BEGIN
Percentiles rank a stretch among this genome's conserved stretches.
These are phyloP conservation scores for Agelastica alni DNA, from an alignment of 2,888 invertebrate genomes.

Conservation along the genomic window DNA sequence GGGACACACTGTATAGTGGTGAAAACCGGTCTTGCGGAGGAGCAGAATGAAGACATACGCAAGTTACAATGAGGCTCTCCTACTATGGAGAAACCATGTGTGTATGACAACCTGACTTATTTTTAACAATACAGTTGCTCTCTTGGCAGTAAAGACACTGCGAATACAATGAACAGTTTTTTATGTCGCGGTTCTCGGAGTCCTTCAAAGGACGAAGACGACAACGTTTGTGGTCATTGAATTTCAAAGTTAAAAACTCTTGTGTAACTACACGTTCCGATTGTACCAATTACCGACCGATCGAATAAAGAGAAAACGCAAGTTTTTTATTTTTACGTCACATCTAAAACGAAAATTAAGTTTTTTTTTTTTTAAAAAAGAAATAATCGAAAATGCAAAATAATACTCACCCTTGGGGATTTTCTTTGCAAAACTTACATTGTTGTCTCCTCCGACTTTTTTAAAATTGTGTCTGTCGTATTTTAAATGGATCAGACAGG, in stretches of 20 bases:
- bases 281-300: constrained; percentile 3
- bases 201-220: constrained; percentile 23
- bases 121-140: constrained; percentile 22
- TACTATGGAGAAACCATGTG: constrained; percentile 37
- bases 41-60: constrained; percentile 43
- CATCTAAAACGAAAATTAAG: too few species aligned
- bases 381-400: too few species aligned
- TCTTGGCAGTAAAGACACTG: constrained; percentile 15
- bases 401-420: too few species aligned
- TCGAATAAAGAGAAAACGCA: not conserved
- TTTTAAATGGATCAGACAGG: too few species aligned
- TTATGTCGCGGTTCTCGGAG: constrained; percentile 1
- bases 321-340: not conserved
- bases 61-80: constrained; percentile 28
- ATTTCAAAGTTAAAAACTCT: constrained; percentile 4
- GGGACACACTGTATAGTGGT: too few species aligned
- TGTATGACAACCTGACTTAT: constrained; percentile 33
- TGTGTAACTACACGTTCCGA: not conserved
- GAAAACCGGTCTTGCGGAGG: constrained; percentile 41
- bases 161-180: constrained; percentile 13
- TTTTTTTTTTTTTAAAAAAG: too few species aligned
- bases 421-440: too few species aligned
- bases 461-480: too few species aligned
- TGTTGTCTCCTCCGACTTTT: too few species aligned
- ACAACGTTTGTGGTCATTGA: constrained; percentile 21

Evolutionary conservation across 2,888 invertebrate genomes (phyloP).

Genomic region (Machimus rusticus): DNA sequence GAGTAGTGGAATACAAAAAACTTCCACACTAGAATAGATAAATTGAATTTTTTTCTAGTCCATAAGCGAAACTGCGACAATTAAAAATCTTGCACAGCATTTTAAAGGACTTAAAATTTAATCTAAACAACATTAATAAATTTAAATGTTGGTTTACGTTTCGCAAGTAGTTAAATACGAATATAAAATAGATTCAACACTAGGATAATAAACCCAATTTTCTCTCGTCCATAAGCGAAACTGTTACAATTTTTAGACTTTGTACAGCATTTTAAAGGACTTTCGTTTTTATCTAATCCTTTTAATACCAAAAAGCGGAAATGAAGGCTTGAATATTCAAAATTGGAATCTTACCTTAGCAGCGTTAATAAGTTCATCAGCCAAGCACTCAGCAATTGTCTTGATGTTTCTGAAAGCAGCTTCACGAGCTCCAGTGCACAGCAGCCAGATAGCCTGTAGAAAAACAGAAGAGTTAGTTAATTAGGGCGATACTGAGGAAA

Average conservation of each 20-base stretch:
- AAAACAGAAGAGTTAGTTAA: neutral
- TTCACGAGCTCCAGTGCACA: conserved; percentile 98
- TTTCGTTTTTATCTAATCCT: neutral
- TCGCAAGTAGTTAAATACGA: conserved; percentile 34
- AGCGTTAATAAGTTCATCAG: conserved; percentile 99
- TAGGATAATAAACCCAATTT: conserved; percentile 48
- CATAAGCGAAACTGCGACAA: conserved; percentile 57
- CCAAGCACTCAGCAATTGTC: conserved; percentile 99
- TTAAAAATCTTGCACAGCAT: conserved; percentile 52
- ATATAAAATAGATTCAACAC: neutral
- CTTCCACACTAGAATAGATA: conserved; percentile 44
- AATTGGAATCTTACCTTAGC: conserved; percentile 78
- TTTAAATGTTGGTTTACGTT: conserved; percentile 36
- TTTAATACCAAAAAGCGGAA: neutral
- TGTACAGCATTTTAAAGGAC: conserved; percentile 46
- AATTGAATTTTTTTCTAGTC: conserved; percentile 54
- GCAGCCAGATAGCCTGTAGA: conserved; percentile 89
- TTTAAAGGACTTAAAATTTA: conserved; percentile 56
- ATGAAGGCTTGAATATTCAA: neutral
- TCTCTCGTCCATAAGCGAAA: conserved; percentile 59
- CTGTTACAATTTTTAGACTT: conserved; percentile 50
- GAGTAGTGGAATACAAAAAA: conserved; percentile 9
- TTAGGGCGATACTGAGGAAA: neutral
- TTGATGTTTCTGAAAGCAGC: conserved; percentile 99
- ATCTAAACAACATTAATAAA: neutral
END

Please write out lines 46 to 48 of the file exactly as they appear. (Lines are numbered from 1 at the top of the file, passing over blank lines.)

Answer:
- TGTACAGCATTTTAAAGGAC: conserved; percentile 46
- AATTGAATTTTTTTCTAGTC: conserved; percentile 54
- GCAGCCAGATAGCCTGTAGA: conserved; percentile 89